Many other GOP senators are echoing Rubio's comments. Sen. Mike Rounds, from South Dakota, said the impeachment managers put on a polished presentation that was “selectively” edited.

Rounds added that while the presentation was impressive, it did nothing to answer the central barrier for the Republicans.

“In this particular case, they did not show us anything that we did not already know. We were all concerned about the events of June of Jan. 6. This just rekindled, a lot of the anger that we all felt on that day. But it still goes back to, if they're expecting us to do an impeachment, they have yet to overcome the obstacle, which is at least 44 of us truly do not believe that we have impeachment available as a tool to use.”

He predicted that there will still not be enough votes to convict the former President.

8:36 p.m. ET, February 10, 2021

GOP senator says at best there will be 6 Republican senators who will vote to convict

Susan Walsh/AP
Susan Walsh/AP

Sen. Tim Scott, a Republican from South Carolina, said at best there will be six GOP senators who will vote to convict former President Trump.

“I think you get at best six Republicans — probably five and maybe six,” Scott said when asked if the video footage changed his mind on conviction. 

Asked if he considers himself an impartial juror, Scott said, “I think I’m as impartial as the other 99.” 

11:41 p.m. ET, February 10, 2021

Sen. Cotton asked staffer to bring his knife to undisclosed location on Jan. 6

From CNN's Jamie Gangel

On the afternoon of Jan. 6, Arkansas Republican Sen. Tom Cotton believed the situation at the Capitol was so dangerous that he asked one of his staffers to bring his knife to the undisclosed location where senators were being hidden from rioters, and that he was prepared to use it.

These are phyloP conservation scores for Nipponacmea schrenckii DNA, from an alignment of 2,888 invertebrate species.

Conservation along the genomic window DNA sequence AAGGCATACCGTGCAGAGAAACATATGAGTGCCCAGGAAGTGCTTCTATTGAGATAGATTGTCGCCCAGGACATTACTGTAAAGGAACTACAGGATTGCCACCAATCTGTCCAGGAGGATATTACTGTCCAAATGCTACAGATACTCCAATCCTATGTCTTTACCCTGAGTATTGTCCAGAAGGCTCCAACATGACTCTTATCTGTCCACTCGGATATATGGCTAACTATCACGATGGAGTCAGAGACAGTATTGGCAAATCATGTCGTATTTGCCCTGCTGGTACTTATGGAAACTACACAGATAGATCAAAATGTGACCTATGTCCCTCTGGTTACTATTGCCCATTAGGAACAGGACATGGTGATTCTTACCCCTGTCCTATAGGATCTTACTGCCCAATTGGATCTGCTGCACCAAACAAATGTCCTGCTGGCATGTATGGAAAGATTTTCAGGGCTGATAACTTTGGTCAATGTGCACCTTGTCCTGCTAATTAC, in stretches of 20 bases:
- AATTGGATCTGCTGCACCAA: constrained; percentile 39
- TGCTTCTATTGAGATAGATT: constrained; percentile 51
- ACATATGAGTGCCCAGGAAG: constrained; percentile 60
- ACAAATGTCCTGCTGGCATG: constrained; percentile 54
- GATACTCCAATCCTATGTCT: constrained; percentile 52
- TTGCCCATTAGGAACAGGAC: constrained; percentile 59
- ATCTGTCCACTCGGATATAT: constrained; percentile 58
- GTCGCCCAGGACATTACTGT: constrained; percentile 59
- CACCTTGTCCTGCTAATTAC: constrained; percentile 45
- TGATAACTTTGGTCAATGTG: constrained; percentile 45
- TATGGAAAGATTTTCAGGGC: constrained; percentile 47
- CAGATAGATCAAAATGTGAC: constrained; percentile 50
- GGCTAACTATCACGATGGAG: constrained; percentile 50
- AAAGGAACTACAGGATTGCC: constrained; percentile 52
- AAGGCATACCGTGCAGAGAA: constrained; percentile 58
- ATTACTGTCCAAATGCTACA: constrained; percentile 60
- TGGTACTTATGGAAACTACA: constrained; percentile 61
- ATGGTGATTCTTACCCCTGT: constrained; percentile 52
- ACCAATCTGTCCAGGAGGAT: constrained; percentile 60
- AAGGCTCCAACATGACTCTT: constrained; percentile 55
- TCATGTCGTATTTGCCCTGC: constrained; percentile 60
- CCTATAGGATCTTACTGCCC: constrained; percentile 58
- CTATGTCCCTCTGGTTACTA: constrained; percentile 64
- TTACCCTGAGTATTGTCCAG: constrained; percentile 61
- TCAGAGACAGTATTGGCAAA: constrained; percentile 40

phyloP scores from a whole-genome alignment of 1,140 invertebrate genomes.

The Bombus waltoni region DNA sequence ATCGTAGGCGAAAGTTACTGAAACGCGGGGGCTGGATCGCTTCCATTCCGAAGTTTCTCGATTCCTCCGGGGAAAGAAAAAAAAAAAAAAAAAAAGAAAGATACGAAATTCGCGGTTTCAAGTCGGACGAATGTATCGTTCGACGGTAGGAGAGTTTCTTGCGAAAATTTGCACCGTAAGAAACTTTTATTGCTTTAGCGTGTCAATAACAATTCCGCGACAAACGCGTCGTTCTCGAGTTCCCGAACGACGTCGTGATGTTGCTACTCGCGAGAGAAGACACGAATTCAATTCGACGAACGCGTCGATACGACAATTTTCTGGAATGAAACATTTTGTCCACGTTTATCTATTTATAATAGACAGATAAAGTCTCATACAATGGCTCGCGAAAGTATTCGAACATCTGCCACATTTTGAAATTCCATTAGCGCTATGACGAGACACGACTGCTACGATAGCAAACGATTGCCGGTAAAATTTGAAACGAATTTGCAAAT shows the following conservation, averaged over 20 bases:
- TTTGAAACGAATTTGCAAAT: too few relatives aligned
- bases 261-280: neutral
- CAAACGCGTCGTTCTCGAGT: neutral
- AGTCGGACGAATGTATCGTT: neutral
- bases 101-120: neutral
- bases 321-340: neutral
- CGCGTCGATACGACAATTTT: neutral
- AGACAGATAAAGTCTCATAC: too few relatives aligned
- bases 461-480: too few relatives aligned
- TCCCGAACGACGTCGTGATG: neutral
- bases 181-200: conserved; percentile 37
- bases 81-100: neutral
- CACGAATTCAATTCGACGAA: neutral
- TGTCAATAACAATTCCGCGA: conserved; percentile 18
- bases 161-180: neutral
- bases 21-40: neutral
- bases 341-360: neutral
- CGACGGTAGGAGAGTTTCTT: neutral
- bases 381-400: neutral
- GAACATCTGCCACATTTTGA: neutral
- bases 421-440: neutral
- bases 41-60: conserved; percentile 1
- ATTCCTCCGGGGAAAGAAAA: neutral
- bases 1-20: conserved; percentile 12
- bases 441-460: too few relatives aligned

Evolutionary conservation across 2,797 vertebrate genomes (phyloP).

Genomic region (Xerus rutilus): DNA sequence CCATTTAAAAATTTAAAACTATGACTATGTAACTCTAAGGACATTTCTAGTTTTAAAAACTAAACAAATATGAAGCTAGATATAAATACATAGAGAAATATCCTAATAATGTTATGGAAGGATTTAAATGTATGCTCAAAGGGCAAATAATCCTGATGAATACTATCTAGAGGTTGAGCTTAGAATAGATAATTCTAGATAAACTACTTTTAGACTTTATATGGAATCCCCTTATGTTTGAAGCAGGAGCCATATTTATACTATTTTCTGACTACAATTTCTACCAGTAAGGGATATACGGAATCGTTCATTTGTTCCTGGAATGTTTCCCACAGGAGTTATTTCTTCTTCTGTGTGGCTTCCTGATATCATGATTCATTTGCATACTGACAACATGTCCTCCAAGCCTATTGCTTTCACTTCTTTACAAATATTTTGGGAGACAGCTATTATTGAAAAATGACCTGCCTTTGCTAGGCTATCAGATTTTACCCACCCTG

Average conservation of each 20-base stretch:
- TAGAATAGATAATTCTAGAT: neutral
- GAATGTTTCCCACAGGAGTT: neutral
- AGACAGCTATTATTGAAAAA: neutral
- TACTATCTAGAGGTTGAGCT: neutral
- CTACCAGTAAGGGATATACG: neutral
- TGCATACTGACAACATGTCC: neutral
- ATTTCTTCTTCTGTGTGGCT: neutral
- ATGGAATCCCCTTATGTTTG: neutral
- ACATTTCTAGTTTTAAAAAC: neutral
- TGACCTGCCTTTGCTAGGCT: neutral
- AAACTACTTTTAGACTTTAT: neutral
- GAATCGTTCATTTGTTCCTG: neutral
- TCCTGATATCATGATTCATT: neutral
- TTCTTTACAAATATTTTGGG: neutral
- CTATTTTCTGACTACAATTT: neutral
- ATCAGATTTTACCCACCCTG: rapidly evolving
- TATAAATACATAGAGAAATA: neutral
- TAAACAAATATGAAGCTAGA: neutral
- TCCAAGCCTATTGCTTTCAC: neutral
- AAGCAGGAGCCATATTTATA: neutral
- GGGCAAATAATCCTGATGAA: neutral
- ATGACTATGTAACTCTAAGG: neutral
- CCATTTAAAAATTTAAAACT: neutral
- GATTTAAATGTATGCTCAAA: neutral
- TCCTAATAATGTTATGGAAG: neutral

Cotton told CNN's Jamie Gangel that afternoon during the riot: “I’m armed and I’m immune from prosecution” and indicated that he was prepared to defend himself, defend the room, if the rioters attacked and tried to get in where the senators were. 

After the stunning videos and photos presented by the House managers today, we now know how close it was for Vice President Mike Pence and Sen. Mitt Romney. We know that Kevin McCarthy and other leaders were desperately calling for help. We know that five people died including Capitol Police Officer Brian Sicknick.

So in real time, on the afternoon of Jan. 6 — around 2:20 p.m. — Cotton thought the situation was so dangerous, he asked for his knife to be brought to him. That there was that kind of threat — mortal danger.

Update: Sen. Cotton’s office has now clarified to CNN that he was armed with a knife, not a gun.

9:11 p.m. ET, February 10, 2021

GOP senator objects to impeachment managers' characterization of his words during the Capitol riot

From CNN's Josiah Ryan

Senate TV
Senate TV

Republican Sen. Mike Lee this evening presented an objection into the final moments of the day's impeachment proceedings, saying House impeachment managers had mischaracterized his words on Jan. 6.

"Statements were attributed to me repeatedly as to which I have personal knowledge, because I am the source," said Lee. "They are not true. I never made those statements. I ask that they be stricken."